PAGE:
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All Clear (Oxford Time Travel, Book 4) - download pdf or read online

By Connie Willis

ISBN-10: 0553592882

ISBN-13: 9780553592887

Winner of the Nebula Award

Traveling again in time, from Oxford circa 2060 into the thick of worldwide conflict II, used to be a regimen expedition for 3 British historians wanting to examine firsthand the heroism and horrors of the Dunkirk evacuation and the London Blitz. yet getting marooned in war-torn 1940 England has became Michael Davies, Merope Ward, and Polly Churchill from temporal travelers into besieged voters suffering to outlive Hitler’s devastating onslaught. And now there’s extra to fret approximately than simply getting again domestic: The impossibility of changing previous occasions has continually been a center trust of time-travel theory—but it can be tragically incorrect. whilst discrepancies within the ancient list start cropping up, it means that one or all the destiny viewers have someway replaced the past—and, eventually, the result of the conflict. in the meantime, in 2060 Oxford, the stranded historians’ manager, Mr. Dunworthy, frantically confronts the likely most unlikely job of rescuing his students—three lacking needles within the haystack of heritage. The exciting time-tripping experience that begun with Blackout now hurtles to its attractive solution in All Clear.

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Additional info for All Clear (Oxford Time Travel, Book 4)

Example text

P. H. R. W. H. Hillary Z. Krasnodebski J. Koukall W. H. L. D. J. Aslin 24 September H. H. W. J. S. V. F. Day J. F. Macphail 46 Squadron 312 Squadron 257 Squadron 17 Squadron 41 Squadron 238 Squadron 229 Squadron 41 Squadron 249 Squadron Hurricane Hurricane Hurricane Hurricane Spitfire Hurricane Hurricane Spitfire Hurricane 141 Squadron 236 Squadron 603 Squadron Defiant Hurricane Spitfire1 Later, some of those pilots told of their experiences in their burning fighters, some in published memoirs, some in the pages of The Guinea Pig magazine.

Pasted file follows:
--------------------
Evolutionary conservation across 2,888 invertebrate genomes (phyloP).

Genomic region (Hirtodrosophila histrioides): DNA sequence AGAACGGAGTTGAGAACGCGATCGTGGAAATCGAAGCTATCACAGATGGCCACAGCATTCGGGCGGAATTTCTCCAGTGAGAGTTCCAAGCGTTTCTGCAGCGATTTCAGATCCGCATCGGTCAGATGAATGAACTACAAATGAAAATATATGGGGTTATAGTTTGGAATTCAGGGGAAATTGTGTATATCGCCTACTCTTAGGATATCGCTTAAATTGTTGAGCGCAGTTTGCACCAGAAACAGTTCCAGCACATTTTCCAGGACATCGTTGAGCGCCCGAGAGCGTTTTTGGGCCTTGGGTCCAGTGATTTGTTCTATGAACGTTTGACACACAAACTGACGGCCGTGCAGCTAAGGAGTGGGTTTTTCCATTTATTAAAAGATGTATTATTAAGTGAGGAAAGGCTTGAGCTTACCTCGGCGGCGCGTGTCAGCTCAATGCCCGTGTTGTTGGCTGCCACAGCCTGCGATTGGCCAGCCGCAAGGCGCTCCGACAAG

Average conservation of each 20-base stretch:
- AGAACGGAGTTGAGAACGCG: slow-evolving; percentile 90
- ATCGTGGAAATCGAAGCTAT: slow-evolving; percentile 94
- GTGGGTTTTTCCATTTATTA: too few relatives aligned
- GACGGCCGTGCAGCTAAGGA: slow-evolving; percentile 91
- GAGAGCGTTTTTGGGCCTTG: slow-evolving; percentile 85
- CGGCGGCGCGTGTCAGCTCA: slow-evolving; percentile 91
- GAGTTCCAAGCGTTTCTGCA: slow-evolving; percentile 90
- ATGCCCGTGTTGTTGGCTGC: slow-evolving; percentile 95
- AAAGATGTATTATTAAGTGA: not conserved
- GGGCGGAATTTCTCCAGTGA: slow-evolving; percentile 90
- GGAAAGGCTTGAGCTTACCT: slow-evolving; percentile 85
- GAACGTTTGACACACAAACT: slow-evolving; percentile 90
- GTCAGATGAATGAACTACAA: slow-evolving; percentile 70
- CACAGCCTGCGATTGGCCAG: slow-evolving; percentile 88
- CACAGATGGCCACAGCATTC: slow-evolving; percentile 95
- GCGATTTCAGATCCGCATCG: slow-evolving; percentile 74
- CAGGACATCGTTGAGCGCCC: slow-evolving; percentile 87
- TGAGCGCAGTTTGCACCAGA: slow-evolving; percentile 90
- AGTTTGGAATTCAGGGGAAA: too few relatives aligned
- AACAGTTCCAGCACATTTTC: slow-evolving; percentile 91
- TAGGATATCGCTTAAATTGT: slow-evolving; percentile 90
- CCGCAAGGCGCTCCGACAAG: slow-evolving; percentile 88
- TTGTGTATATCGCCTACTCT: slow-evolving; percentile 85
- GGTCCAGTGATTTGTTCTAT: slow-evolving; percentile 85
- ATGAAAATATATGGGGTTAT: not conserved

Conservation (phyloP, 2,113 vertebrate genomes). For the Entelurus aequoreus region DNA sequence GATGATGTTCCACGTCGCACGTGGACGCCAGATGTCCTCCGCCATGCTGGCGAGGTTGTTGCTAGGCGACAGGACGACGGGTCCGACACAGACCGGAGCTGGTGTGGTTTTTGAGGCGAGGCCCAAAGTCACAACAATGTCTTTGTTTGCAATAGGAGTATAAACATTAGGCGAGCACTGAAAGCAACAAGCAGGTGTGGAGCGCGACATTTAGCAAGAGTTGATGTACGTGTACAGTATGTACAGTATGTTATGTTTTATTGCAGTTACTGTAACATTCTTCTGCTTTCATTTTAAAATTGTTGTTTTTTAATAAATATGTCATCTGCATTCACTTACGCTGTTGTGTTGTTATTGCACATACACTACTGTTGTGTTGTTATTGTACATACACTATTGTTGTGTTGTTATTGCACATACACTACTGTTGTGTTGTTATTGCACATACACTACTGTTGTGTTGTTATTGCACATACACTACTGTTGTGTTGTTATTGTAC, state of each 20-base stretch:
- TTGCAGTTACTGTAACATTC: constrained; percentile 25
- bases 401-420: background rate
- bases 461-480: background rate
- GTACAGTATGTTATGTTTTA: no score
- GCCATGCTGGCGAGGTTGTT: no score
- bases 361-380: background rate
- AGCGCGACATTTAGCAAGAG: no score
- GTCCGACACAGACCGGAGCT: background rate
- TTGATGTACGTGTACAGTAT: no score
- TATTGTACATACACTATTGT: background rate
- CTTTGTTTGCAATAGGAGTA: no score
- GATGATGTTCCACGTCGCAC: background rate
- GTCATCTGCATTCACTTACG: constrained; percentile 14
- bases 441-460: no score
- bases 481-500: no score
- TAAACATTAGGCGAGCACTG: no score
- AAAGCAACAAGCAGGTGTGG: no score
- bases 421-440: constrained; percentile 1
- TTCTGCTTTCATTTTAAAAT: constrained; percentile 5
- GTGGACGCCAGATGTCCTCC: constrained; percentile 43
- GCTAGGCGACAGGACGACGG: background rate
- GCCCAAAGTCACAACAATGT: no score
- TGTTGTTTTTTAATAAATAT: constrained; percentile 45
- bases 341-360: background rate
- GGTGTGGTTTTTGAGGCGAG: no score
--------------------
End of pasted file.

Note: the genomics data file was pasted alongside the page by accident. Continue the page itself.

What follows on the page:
Page’s hands had been badly burned, so releasing the pin and undoing his aircraft hood were very difficult. As soon as he released the pin he fell out of his Hurricane. He estimated that it took him 15–20 seconds to get out but that he could have been quicker but for the trouble with his release pin. His severe burns were obviously aggravated by the extra time spent in the flame-filled cockpit of his aircraft. David Hunt, a New Zealander, had experienced a similar problem with a jammed cockpit but his father owned a company that manufactured axes that could withstand high temperatures and voltages, and who insisted that his son mount one in the cockpit of his Hurricane.

Above each ankle had a bracelet of unburnt skin: my socks, which were always wrinkled, had refused to burn properly and must have just smouldered… My Service gloves were almost burnt off, and the skin from my wrists and hands hung down like paper bags. The under side of my right arm and elbow were burnt and so were my face and neck. ’4 Maurice Moundsen was part of a standing patrol when he was hit in an attack on a bomber formation over Colchester: ‘Cannon shells smashed into the left side of my Hurricane and I received a lot of shrapnel splinters in my thigh and leg before the same 109, or possibly another, hit the gravity tank and I was instantly in an inferno.

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All Clear (Oxford Time Travel, Book 4) by Connie Willis


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